The end for self-discipline is personal improvement; the end for discipline lies beyond the self. This distinction helps explain why individuals can be incredibly self-disciplined and yet see very little external achievement as a result. Sure, they never miss a day writing in their journal and never lose their temper, but those displays of self-mastery don’t automatically lead to outward success.

~ Brett McKay from, https://www.artofmanliness.com/character/behavior/are-you-disciplined-or-just-self-disciplined/

There are lots of ways to talk about this distinction; the particular way described by McKay comes from an author he’s interviewed. I’d never thought about is as “discipline” versus “self-discipline.” I’d always thought of discipline as a thing, and then the “self-” prefix in “self-discipline” means that thing done to myself. And I’m not going to change how I use the words, “discipline,” and “self-discipline.” I see why they’re using “discipline” and “self-discipline.” I think I’d prefer to use, “inward-directed,” and, “outward-directed,” discipline. Everything I do to myself is self-discipline, but when my goal is to change myself, then it’s “inward-directed,” and when my goal is to change the world, then it’s “outward-directed.”

But the point of the distinction is very interesting. Do I actually have goals which are the, “why?” behind my self-discipline? Are those goals an appropriate mixture of inward- and outward-directed?


Screens and screen time

I read and hear a lot about how excessive “screen time” is bad. But there’s a distinction that has to be made: Is the “screen time” tool-use to accomplish something meaningful? …because tool-use is not bad for you. We don’t begrudge the time a mechanic spends wielding his tools; we call that “working.”

Today I spent nearly every waking minute in front of one of four different computer screens. For reasons of sanity and physical health, sometimes I was sitting, sometimes standing, sometimes indoors and outdoors for long stretches too. I also take intentional “vision breaks” to allow my eye muscles to relax—literally relax to infinite focusing distance, which they would otherwise never do facing a screen, or anywhere indoors.

What did I do? I did an enormous number of things. Here are a few examples from today: I submitted a presenter application for an in-person event in September. I worked on my presentation notes for a different, in-person event in 2 weeks. I researched and experimented with exporting the contents of a WordPress site, and then read and interpreted the massive data which was output, to verify that I could later write a program to parse it. I then planned out the work needed to disassemble the project, of which that WordPress site is but one piece. I estimate I spent three hours reading text articles I’d previously queued up to read later. I helped a member of a community sort out a problem they were having.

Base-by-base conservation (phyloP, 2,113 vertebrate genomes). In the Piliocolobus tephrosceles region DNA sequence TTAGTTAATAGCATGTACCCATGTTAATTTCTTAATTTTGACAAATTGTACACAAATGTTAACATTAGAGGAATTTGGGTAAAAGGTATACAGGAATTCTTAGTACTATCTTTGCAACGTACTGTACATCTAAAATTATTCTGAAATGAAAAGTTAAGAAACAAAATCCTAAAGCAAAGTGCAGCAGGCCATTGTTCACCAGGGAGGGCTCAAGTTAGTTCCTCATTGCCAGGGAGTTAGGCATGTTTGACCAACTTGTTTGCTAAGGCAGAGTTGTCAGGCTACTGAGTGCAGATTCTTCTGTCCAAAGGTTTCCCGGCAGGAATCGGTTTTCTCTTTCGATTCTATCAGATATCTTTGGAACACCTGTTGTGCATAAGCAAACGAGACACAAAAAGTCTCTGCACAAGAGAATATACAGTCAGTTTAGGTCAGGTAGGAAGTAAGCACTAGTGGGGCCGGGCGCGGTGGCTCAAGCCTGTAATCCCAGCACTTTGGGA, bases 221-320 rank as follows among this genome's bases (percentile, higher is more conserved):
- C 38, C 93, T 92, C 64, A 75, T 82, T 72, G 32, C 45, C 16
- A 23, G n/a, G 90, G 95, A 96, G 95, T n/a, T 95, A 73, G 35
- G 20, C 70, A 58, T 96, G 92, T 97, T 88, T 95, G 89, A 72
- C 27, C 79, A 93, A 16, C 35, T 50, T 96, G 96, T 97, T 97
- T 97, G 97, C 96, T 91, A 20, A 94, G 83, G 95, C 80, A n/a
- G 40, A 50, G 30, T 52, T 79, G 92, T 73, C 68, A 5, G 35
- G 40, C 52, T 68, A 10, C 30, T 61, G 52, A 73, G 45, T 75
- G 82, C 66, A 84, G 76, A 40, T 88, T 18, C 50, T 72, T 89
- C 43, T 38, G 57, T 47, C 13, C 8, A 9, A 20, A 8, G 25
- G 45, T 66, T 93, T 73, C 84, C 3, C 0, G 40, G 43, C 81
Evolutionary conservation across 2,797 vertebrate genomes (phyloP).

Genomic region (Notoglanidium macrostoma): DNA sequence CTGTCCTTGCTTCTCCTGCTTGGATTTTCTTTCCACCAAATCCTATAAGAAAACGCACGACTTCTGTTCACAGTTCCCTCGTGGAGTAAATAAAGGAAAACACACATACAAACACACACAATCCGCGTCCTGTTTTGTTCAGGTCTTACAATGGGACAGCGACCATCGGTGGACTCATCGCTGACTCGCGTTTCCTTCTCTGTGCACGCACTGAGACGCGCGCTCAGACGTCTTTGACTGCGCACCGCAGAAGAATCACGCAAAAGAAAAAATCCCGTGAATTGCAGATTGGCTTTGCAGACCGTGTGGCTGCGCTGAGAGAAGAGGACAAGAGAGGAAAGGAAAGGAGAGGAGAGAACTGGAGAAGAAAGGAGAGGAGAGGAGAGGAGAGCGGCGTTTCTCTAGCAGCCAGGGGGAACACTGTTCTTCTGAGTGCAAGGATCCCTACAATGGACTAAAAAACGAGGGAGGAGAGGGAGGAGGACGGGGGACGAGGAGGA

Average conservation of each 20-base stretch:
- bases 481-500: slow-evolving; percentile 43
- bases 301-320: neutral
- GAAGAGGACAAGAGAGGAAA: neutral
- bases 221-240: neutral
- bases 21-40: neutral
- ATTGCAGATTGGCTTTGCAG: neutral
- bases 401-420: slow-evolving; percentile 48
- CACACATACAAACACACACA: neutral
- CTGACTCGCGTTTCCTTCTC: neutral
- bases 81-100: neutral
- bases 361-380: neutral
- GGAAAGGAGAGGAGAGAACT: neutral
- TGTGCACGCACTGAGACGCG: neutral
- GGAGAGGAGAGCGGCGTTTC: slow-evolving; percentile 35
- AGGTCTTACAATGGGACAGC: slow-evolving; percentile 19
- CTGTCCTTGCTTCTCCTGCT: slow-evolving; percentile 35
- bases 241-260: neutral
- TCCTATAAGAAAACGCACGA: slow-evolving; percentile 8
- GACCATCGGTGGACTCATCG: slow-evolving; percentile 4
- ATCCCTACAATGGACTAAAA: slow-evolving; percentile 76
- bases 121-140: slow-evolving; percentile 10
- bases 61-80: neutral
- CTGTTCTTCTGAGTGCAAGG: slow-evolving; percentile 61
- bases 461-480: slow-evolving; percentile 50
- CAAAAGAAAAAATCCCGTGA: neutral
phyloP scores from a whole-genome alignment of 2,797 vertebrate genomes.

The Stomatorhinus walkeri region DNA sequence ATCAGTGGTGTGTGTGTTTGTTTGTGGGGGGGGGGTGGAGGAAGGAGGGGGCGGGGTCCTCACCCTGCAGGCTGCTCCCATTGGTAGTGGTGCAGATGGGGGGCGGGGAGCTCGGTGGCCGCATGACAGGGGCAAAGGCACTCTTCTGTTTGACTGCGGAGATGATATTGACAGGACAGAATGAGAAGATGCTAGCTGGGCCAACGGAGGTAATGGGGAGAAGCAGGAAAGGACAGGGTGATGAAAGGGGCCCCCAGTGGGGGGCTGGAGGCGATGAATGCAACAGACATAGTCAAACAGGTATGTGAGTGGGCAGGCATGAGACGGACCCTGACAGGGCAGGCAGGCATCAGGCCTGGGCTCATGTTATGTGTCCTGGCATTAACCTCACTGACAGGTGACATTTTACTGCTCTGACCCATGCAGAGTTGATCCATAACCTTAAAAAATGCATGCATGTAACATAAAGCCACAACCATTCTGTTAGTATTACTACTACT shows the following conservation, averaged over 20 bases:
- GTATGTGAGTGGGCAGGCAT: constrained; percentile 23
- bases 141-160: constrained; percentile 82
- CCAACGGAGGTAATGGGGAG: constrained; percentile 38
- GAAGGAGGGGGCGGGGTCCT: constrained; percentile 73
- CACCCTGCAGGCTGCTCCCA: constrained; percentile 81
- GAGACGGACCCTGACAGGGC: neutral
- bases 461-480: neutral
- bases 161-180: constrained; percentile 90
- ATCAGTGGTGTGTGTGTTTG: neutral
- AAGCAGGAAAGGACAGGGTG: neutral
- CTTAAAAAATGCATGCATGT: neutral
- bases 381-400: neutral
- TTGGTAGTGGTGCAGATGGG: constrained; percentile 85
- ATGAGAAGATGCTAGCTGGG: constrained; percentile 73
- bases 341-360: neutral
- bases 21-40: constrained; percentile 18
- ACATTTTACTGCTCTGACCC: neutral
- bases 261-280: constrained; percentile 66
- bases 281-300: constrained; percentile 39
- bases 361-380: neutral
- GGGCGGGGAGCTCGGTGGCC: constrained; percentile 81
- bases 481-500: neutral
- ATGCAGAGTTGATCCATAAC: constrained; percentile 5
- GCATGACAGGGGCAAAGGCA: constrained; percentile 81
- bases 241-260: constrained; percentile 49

I, truly, don’t know about you. I however, am an excellent mechanic, with the finest tools, and there remain far more things worth doing than I can ever get done. My problem is not, “screen time.”



What I tell young people is if you identify your goals, and have the willpower to overcome difficulties—there will always be certain difficulties—and you find the right people to help you, you will be successful.

~ Reinhold Messner



Understanding an entity’s metabolism is fundamental to understanding its role within an ecosystem of competing entities and the selective pressures it is under. An entity with a successful metabolism survives and grows; one that fails in its metabolism is eliminated. Over time, through natural selection, an ecosystem becomes dominated by the entities with successful metabolism. Different entities can have different designs and make different choices, but the laws of nature decide which of them thrive.